The next biggest gap was 31 to 1 in Minnesota, which has normally been quite a bit more liberal than the typical heartland state.

Overall, the two regions with the biggest racial differences in black-white imprisonment rates are the Old Northwest and the Mid-Atlantic.

The black-white ratio in imprisonment rates in the South runs at only about 6 to 1, below the national average.

States with relatively high black vs. white imprisonment rates tended to vote for Kerry—the correlation was a strong r = 0.62

Obviously, the discrimination explanation for the racial gap in imprisonment does not hold water.

ben g December 28, 2007 at 3:14 am

J Malloy:

Discrimination lowers IQ by preventing access to cognitively enhancing environments, so controlling for IQ controls a great deal for discrimination.

Andrew December 28, 2007 at 11:18 am

“racial wage gaps are larger the more racially integrated is a state’s workforce”

So, to accept this while thinking racism is the cause of wage gaps, one would have to believe that racists readily hire those oppressed minorities, they just pay them less due to their racism. Possible, but I think unlikely.

I wish that in public we could have a real discussion of what really constitutes racism. Economists come closest to having such a discussion.

It seems I feel the way about discrimination the way Bernard feels about liberty being lacking in the US.

I also imagine that from the perspective an an insular minority, it would be easy to draw the conclusion that others must be getting all these benefits. But from a lone white individual, I sure don’t feel like I’m getting help from anyone. In fact, with the soft affirmative action of diversity programs, I’d have to conclude the opposite.

By the way, at the place I used to work, I never heard talk of any racial tensions until they instituted their aggressive diversity programs and rhetoric. I think one problme with this rhetoric is it emphasizes a false competition for falsely scarcified resources; accolades, promotions, etc. And real competition for really scarce resources (raises, bonuses, etc.) based on group identity and bureaucracy rather than race-blind individual merit.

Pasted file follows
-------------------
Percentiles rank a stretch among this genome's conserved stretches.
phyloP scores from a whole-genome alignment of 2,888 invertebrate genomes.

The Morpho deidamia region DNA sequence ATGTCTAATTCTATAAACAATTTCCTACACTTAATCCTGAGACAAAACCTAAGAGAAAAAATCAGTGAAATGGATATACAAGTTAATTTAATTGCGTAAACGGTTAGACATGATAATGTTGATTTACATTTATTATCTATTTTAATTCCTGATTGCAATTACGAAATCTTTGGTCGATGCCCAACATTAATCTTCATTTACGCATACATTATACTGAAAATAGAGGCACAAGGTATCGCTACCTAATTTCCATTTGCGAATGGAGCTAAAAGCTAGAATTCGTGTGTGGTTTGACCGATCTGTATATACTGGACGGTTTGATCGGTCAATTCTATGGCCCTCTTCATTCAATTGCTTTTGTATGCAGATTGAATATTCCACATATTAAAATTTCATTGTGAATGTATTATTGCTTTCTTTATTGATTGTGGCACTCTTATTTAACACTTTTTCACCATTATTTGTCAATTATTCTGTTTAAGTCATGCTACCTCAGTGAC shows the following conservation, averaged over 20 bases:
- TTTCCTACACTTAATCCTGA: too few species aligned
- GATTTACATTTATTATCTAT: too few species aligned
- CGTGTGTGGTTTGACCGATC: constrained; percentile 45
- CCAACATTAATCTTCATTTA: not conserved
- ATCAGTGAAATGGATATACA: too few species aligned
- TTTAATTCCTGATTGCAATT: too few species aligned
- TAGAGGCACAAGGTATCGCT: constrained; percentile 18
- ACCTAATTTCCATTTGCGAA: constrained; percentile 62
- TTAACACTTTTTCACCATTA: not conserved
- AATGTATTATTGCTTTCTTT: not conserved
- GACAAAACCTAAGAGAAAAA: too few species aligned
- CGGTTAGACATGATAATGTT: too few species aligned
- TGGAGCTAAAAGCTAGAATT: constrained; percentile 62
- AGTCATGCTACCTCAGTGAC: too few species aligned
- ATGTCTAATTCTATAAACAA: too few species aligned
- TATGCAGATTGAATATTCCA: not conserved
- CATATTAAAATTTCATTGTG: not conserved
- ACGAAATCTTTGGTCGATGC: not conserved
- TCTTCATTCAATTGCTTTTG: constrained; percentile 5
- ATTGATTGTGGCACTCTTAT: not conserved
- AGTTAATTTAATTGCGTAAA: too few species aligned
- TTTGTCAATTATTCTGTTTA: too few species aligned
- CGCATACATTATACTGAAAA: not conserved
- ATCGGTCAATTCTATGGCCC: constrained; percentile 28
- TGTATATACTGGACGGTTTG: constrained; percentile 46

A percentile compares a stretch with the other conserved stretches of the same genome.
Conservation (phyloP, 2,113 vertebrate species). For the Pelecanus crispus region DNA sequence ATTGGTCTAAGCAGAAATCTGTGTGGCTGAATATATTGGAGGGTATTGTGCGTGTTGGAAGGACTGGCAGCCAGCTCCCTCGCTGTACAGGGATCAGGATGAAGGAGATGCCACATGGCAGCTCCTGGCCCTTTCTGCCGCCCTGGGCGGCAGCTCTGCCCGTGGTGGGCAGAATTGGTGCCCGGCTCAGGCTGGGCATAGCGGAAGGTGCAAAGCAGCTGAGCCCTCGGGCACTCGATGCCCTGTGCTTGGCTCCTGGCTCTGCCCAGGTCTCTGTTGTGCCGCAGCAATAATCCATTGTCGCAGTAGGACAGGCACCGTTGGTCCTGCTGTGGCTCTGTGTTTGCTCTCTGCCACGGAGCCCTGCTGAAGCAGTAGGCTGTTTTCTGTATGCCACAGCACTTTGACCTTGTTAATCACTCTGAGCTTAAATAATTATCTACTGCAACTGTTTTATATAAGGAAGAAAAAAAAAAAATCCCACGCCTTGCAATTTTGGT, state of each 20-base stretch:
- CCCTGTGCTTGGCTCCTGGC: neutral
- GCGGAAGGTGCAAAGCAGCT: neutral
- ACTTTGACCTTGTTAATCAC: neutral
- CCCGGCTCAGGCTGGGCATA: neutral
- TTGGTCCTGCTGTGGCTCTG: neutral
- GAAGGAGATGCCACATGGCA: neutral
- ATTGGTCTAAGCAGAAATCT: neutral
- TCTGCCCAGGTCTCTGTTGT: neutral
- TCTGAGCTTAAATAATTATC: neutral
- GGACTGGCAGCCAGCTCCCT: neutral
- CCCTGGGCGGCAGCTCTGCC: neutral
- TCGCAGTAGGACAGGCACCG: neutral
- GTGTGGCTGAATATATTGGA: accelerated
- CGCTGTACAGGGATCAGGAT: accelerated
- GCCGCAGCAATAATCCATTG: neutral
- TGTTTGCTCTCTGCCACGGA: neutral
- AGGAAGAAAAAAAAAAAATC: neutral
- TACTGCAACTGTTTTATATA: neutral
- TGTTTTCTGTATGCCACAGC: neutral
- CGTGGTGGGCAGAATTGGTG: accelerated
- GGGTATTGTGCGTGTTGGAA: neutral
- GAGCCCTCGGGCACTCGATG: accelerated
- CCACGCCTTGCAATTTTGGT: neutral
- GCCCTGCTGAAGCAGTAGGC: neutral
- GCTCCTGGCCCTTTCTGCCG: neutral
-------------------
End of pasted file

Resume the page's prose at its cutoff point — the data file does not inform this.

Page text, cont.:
Andrew Edwards December 28, 2007 at 11:56 pm

Couple thoughts:

The statement: If prejudice is commonplace in society, it will be commonplace in government as well.

Carries a lot of weight in G’s argument without any evidence. Are governments really that congruent with the governed? Just asking.

Surely, if discrimination has power, its power does not mysteriously stop once IQ is formed.

Can we think of any models wherein this does not hold? For example that professional employers are less racist than schoolteachers? Or at least face different incentives? This is a great libertarian argument – publicly-employed teachers could be more insulated than employers from the costs of tacit discrimination.

Humans are naturally drawn to people they have things in common with, and I don’t think markets, governments, or anything else is going to remove this tendency any time soon.

What if you put people of different races in the same place? It may not take them that long to realize that they are 98% the same and that “accent” isn’t a useful way to measure a man. Especially if they’re children. Desegregating public schools would in that case be an example of a government action that, while not any sort of silver bullet, may help.

By that, I mean that a very small, subconcious amount of racism at the margin can have a big effect on an individual.

Andrew’s argument (different Andrew) sounds very right to me.

深圳翻译公司 February 21, 2008 at 9:34 am
花蓮租車資訊 August 8, 2009 at 1:45 am

Comments on this entry are closed.

Previous post:

Next post: